Printing surface cuprous oxides featured liquid metal for non-enzymatic electrochemical glucose sensor

Figure 3. (A) Survey XPS spectra of the ACO electrode; XPS spectra of (B) Ga 3d peaks; (C) Cu 3d peaks; (D) XRD pattern; and (E and F) Raman spectra and photoluminescence spectra of the ACO electrode. ACO: Annealed Cu-Oxide; XPS: X-ray photoelectron spectroscopy; XRD: X-ray diffractometer.

The as-grown ACO on the Ga surface was expected to serve as the active component for electrocatalytic glucose sensing. Thus, the electrocatalytic properties of the ACO electrode were studied using a typical three-electrode electrochemical system [Figure 4]. Figure 4A depicts CV results of the ACO electrode, which were obtained in a 0.5 M Na2SO4 solution at various scan rates (20-100 mV·s-1). The peak current increased as the scanning speed increased. Evidently, the linear variation of the reductive peak current with the square root of the scanning rate, that is, the R2 of the oxidation peak, was 0.99, while the R2 of the reduction peak was 0.96. These results indicated that the reaction was diffusion-controlled [Figure 4B]. Figure 4C depicts CV results of the ACO electrode when exposed to different glucose concentrations (0, 2, 4, 6, and 8 mM) at the scan rate of 40 mV·s-1 in 0.5 M Na2SO4. The redox current response of the ACO electrode increased after glucose addition. Figure 4D shows the linear sweep voltammograms (LSV) of the ACO and GaOx-Ga electrodes when exposed to different glucose concentrations at the scan rate of 10 mV·s-1. In addition, buffer solutions, which act as electrolytes, were tested herein to verify the reliability of the glucose-sensing tests in body fluid environments. The results of a CV test of the ACO electrode in 0.1 M phosphate buffer solution (PBS) (pH 7.2) indicated that the reaction was more effective at negative voltages [Figure 4E and F]. Supplementary Figure 2 shows the results of similar tests of the ACO electrode in Ringer’s Solution containing 0.1 mol/L NaCl and SBF solution containing 0.1 mol/L NaCl, and both sets of results confirmed that the as-prepared ACO electrode exhibited great glucose-sensing responses in these buffer solutions. These results indicate that the ACO electrode exhibited a certain electrocatalytic efficiency in the glucose oxidation process, while the Ga-LM electrodes exhibited almost zero activity in the same process.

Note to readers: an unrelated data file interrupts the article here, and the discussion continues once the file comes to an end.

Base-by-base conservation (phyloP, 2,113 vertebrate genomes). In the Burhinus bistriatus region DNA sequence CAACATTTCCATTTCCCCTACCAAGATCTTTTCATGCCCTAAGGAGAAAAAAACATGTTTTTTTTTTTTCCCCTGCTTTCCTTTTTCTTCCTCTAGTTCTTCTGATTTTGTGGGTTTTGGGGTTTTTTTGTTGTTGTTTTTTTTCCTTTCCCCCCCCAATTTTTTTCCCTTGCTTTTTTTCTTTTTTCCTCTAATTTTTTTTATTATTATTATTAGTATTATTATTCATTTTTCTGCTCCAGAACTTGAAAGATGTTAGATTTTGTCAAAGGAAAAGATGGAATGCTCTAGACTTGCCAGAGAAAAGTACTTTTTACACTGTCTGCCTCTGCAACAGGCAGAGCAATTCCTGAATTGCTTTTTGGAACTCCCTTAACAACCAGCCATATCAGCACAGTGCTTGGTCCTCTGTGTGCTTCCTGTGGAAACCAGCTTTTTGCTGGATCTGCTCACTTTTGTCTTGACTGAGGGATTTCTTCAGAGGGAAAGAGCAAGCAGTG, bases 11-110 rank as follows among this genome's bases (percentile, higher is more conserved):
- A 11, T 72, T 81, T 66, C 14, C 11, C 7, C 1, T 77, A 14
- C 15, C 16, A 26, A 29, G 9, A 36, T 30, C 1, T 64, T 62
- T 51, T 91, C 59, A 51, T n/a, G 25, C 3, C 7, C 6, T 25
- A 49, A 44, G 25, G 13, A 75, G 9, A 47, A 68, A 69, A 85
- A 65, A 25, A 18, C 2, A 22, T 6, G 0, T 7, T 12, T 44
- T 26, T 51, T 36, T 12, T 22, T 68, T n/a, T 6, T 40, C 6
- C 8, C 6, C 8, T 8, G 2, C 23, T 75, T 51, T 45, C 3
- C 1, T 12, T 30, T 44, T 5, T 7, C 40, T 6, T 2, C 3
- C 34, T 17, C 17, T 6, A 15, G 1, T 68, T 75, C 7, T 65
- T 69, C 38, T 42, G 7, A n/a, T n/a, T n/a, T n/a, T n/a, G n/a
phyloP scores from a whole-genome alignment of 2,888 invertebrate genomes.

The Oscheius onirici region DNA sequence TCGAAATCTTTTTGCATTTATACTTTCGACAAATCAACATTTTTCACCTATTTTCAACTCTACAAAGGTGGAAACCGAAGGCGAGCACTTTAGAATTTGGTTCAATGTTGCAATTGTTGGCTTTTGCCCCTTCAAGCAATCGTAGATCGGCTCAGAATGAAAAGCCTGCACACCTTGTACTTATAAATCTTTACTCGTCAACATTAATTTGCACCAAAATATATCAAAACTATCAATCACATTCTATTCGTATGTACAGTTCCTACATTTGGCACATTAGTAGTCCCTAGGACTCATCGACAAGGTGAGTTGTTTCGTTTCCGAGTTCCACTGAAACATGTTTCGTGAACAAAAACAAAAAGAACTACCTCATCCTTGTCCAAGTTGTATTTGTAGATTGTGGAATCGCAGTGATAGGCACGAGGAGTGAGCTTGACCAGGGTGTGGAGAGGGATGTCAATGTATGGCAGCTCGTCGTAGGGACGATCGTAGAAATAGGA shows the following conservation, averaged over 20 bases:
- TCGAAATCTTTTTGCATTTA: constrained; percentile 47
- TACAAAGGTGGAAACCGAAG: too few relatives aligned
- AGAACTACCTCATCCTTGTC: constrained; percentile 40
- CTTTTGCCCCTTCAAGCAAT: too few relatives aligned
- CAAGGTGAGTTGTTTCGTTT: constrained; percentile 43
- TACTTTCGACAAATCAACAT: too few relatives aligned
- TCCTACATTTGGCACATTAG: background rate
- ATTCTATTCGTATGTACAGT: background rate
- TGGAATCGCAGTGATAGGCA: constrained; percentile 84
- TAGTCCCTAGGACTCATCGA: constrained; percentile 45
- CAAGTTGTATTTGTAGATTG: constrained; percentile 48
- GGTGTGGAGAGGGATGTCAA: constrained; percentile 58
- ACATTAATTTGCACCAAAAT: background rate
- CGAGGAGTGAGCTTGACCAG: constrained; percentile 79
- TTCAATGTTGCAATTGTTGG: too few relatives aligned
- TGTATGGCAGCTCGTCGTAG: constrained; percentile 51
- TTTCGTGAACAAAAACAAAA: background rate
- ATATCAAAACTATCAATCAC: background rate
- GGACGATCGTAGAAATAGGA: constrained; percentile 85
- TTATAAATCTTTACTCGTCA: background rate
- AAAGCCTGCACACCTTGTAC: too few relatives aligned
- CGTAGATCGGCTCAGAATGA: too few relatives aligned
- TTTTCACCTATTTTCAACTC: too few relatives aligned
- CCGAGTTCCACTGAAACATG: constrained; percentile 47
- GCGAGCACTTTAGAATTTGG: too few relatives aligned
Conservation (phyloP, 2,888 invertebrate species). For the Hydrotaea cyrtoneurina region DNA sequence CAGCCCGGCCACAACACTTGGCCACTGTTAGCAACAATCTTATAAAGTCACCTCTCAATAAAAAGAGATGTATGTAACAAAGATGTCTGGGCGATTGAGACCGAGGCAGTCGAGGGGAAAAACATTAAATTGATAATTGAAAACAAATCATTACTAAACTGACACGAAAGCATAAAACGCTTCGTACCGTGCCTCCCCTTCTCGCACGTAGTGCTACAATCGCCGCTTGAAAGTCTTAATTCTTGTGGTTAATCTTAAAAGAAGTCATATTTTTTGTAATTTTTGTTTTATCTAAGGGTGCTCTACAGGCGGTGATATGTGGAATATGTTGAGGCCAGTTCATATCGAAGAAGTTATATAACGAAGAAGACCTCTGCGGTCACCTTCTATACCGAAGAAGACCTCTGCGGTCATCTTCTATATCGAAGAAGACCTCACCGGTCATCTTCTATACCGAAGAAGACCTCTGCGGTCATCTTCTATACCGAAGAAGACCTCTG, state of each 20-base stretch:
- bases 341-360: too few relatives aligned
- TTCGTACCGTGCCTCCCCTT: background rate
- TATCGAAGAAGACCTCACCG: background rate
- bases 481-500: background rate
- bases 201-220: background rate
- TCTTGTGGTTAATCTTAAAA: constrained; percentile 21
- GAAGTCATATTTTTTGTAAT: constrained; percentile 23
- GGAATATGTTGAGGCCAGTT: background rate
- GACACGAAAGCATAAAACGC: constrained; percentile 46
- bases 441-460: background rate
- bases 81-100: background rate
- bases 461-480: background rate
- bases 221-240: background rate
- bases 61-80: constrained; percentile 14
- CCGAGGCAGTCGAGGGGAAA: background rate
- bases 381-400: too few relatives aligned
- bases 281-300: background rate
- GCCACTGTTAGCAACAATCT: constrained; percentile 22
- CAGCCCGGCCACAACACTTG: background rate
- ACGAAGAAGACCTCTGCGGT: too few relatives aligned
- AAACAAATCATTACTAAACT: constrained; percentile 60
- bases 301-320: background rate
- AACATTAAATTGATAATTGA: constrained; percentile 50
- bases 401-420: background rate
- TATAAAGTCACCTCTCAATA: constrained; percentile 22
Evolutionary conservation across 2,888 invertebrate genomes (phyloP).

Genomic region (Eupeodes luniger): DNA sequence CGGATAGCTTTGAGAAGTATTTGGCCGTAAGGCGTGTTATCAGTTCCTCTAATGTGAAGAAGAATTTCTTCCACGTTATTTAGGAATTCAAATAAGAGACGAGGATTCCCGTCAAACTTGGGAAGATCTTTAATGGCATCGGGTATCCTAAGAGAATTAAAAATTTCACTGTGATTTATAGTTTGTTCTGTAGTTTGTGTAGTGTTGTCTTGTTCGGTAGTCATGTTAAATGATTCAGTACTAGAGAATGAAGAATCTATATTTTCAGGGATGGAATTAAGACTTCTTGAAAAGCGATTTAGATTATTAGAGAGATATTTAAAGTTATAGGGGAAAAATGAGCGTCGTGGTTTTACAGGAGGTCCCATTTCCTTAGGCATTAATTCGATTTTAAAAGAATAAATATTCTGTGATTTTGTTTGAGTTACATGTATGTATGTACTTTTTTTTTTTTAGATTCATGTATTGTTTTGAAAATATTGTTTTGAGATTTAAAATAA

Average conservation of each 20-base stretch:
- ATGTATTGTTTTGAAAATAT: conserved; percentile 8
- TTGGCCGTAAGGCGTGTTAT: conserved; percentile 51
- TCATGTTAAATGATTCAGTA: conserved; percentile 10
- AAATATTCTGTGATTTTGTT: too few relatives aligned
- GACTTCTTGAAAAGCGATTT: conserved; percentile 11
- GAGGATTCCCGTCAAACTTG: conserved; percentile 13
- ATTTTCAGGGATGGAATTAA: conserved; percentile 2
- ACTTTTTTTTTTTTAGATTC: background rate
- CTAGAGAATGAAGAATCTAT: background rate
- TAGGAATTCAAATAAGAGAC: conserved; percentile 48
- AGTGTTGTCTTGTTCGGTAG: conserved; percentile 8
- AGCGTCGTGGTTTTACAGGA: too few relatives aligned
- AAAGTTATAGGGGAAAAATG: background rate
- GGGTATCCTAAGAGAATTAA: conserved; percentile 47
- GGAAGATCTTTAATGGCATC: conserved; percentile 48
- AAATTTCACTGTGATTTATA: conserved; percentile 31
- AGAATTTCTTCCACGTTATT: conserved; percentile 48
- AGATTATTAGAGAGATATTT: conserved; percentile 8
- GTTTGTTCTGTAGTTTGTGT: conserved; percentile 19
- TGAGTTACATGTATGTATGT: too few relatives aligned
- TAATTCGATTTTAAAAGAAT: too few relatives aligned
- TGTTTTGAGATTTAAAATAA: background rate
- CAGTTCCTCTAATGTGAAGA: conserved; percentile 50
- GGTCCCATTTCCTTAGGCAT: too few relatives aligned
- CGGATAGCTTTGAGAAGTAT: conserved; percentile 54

Printing surface cuprous oxides featured liquid metal for non-enzymatic electrochemical glucose sensor

Figure 4. (A) CV curves of the ACO electrode in 0.5 M Na2SO4 at different scan rates; (B) Plots of peak current density vs. scan rate1/2; (C) CV curves of the ACO electrode exposed to different glucose concentrations (0, 2, 4, 6, and 8 mM) in 0.5 M Na2SO4; (D) LSV results of ACO and GaOx-Ga electrodes exposed to different glucose concentrations in 0.5 M Na2SO4 at negative bias voltage; (E) CV curves of the ACO electrode in 0.1 M PBS (pH 7.2) at different scan rates; (F) CV curves of the ACO electrode exposed to different glucose concentrations (0, 2, 4, 6, and 8 mM) in 0.1 M PBS (pH 7.2). ACO: Annealed Cu-Oxide; CV: cyclic voltammetry; LSV: linear sweep voltammograms; PBS: phosphate buffer solution.

Normally, the applied potential strongly influences the amperometric response of an electrochemical sensing system to glucose. Figure 5A illustrates the amperometric response of the proposed system to 1 mM glucose in 0.5 M Na2SO4 at various applied potentials. The current response increased as the applied potential was increased from 0 to -0.5 V. Nevertheless, to achieve high selectivity and avoid electrochemical corrosion of the LM at higher potentials, -0.4 V was selected as the ideal detection potential for further amperometric measurements. A chronoamperometry test was performed to evaluate the effective linear range and sensitivity of the ACO electrode, wherein different glucose concentrations were added to 50 mL of 0.5 M Na2SO4 at intervals of 25 s under an applied potential of -0.4 V. The amperometric response results are presented in Figure 5B. Upon glucose addition, the current increased gradually, indicating that the ACO electrode exhibited effective electrocatalytic ability for glucose oxidation. Moreover, a linear relationship was observed between the current response and added glucose concentration across various concentration ranges. The corresponding linear regression equations are as follows [Figure 5C]: